Tag Archives: trick-or-treat

Another tale of Swedish trick-or-treat

My son’s friend went trick-or-treating with his sister last weekend (because in Sweden, Halloween is 2 weeks for some reason).

The Swedes are still learning how Halloween works, which leads to some strange things ending up in the treat bag. On this occasion, the boy and his sister knocked on a door belonging to an old woman. She dug in her purse and dropped an old piece of money that is no longer valid and an aspirin.

Maybe the aspirin came in handy later for the parent who had to deal with sugar-hyped kids.

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Watch out for witches

Well, it’s Easter Thursday again here in Sweden, so I feel it is my duty to inform you once again this year that Sweden will be filled with little witches demanding candy and then flying off to their blue hill.

Yeah, I don’t get it either, but it equals candy, so yea!

On Thursdays, the children dress up as witches (though they look more like hags with scarves) and go trick-or-treating for candy in the evening.  Normally they trade Easter cards they have made for candy, unless they are just greedy and lazy.

Then the legend has it that the witches fly off to Blåkulla, but my kids are usually too full of candy to do any flying.  It’s more like stumbling to a blue bean bag to stuff their faces full of candy and pass out on a sugar high.

If you’re interested in the real story of how and why the Swedes celebrate this way, check here:  http://somethingswedish.wordpress.com/2012/04/05/witches-in-sweden/

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Trick or treating – the Swedish report

We actually got invited to another Swedish/American couple’s house yesterday for a Halloween dinner plus trick or treating with their kids.  It was wonderful!  Finally my kids got a fun and real Halloween over here!  The family lives in a large area of attached townhouses which are very family-friendly with no streets – the perfect place for trick or treating.  I should also say that there were many wonderful people with jack-o-lanterns.  Many would answer the door in costume – it was great.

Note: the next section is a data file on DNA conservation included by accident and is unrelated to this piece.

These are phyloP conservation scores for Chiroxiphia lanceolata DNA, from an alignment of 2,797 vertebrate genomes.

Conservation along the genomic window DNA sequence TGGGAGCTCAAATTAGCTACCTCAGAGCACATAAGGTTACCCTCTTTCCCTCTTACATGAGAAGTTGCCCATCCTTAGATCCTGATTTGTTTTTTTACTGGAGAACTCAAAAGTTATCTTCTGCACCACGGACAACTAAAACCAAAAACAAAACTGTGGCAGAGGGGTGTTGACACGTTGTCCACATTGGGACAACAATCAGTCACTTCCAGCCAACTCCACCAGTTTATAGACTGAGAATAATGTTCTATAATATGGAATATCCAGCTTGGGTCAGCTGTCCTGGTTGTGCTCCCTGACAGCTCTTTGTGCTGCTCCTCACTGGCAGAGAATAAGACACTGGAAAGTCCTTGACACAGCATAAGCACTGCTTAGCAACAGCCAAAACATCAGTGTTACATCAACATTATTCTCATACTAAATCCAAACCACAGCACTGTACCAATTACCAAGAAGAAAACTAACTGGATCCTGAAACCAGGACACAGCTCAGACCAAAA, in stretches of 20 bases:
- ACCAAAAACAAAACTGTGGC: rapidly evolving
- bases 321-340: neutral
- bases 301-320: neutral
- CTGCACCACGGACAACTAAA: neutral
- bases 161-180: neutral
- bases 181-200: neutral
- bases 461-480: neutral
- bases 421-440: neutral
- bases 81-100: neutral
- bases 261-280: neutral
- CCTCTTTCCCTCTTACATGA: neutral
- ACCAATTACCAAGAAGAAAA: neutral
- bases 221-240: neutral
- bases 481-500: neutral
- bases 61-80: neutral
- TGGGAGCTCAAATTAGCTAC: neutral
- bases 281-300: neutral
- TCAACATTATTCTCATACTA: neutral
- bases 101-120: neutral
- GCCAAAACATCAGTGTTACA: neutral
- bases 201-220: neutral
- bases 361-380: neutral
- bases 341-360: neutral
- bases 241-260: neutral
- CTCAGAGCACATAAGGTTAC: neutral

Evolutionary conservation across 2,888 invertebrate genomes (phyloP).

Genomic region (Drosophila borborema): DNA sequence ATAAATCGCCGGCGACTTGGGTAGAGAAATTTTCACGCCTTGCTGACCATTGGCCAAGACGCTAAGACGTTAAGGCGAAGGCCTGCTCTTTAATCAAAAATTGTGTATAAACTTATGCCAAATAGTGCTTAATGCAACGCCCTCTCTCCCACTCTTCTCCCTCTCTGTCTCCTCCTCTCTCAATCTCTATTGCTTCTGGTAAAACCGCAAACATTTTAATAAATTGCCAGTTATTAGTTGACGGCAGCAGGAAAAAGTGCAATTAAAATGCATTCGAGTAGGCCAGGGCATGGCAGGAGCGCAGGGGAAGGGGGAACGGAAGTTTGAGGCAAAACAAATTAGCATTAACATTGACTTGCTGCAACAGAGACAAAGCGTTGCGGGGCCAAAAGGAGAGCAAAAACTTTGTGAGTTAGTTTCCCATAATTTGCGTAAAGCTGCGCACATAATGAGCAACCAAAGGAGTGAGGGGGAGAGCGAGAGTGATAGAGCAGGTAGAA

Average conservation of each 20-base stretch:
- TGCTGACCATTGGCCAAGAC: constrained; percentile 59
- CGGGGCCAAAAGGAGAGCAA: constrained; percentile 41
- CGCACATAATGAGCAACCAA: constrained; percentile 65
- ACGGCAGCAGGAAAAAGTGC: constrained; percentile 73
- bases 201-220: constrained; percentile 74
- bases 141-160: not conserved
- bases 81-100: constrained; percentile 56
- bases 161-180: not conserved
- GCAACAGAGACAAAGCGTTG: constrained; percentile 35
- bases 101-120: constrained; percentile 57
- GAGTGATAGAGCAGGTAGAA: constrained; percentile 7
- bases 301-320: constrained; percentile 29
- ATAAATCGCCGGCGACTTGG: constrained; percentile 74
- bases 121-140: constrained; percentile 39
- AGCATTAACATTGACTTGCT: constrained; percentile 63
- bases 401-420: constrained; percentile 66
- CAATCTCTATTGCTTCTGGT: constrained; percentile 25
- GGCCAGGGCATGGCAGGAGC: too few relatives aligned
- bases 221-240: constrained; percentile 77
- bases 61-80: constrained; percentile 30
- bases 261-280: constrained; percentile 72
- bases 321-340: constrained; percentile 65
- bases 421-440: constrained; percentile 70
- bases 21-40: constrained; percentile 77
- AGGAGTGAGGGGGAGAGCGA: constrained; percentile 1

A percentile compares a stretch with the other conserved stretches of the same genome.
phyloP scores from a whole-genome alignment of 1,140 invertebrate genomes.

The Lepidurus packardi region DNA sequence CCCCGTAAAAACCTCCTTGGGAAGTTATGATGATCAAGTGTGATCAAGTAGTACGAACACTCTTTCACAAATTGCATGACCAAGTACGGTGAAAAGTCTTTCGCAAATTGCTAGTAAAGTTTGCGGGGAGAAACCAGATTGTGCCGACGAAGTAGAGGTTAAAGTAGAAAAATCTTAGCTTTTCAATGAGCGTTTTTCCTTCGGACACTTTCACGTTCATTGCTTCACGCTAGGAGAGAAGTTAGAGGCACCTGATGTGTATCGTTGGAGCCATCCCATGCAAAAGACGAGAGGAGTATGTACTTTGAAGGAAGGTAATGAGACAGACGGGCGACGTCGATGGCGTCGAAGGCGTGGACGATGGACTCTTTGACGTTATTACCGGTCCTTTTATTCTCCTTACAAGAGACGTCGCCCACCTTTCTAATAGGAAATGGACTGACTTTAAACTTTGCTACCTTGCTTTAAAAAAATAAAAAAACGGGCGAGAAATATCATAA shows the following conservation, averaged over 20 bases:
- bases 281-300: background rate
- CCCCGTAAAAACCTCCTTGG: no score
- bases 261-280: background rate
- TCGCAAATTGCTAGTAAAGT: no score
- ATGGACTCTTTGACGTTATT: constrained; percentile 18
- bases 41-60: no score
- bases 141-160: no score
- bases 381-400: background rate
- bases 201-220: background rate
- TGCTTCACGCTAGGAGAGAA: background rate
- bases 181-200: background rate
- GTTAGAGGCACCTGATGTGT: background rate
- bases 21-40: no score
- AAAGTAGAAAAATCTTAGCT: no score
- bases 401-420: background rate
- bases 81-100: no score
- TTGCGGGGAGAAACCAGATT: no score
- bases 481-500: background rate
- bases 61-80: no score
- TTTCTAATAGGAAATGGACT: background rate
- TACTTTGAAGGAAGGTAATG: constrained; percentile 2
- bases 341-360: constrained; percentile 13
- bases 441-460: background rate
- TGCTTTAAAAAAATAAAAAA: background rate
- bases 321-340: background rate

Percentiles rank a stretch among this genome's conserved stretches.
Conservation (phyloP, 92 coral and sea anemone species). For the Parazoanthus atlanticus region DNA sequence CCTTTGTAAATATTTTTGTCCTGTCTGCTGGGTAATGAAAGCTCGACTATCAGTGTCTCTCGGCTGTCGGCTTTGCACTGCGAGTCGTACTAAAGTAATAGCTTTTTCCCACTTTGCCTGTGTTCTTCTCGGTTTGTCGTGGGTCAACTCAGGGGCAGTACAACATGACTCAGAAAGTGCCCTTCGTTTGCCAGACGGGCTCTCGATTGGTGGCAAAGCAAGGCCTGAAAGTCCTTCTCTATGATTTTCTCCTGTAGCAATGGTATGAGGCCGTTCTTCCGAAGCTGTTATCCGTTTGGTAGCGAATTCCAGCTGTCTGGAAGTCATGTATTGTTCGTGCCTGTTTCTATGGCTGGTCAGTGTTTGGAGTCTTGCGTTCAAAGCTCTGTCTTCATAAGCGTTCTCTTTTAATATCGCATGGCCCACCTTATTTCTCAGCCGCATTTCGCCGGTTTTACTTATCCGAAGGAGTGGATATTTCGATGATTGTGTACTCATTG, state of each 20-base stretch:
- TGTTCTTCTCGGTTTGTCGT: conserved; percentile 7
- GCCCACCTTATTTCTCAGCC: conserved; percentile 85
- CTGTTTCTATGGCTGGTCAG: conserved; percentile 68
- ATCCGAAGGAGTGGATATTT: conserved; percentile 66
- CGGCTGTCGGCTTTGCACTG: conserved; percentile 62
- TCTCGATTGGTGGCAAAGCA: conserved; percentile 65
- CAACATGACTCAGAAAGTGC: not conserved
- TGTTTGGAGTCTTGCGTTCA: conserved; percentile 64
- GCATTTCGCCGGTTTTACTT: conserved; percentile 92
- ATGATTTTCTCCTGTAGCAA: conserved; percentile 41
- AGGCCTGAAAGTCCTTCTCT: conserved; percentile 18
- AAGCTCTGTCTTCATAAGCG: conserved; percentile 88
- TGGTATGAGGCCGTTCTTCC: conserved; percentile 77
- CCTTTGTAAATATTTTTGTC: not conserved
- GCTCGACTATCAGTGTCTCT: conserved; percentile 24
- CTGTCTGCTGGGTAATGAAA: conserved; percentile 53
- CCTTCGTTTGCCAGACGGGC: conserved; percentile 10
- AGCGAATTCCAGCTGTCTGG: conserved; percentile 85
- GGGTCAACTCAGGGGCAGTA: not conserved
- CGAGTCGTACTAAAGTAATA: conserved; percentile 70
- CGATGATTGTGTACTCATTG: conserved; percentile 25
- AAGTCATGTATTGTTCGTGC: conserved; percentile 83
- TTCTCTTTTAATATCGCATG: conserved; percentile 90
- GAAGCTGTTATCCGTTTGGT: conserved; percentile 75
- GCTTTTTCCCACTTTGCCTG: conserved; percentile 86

That being said, let me give you the highlights of the Swedes who did not understand trick or treating last night.

1. When our group of kids (6 – 7 years old) came to one lady’s door, she argued with them and told them it was the wrong night and they should come back tomorrow.  Then she closed the door.  I wonder what she said to the other 20 groups of kids I saw running around and if she ever stopped to think she MIGHT be wrong.

2. One irritated man said, “Guess what kids?  Fruit is the new candy!” and gave them all oranges.

3. Some guy gave all the kids potato chips because he didn’t have candy.  Just dumped clumps of chips in the bag.  Now the candy is all greasy and I have to wash the bag from all the crushed chips.

4. One couple got interupted from a romantic dinner (Swedes don’t often have curtains and we could see the couple having a candlelit dinner with wine – they picked the wrong night).  The woman went back in, rummaged through the cabinets until she found a huge bag of nuts.  She looked at the man.  They both shrugged and then she came to the door and just handed the kids the giant bag of nuts.

5. One lady apologized to the kids saying they had just come back from vacation in America and all they had was dollars.  The other American guy and I hollered, “That works for us!” and this sweet, polite lady said, “oh, should I go get them?”  We had to say, “um. No.  We were just kidding.”

Out of the maybe 50 houses we visited, about half had candy (I was so surprised!), 20 percent gave the kids weird things from their cabinet because they weren’t prepared, 10 percent answered the door and told the kids they had nothing and the rest just shut off the porch light as soon as the kids approached the door (also funny because again, there are no curtains and we can see straight into the houses that the people are ignoring us.)

But the kids were thrilled and they are still talking about it today.  Their bags were full, they had a super time and there were a lot of really cool people who made it fun for them while answering doors.  There is hope for a real Halloween in Sweden after all!

(But I’ll still hold on to my bag of candy for the next 2 days because they honestly just can’t get the day right).

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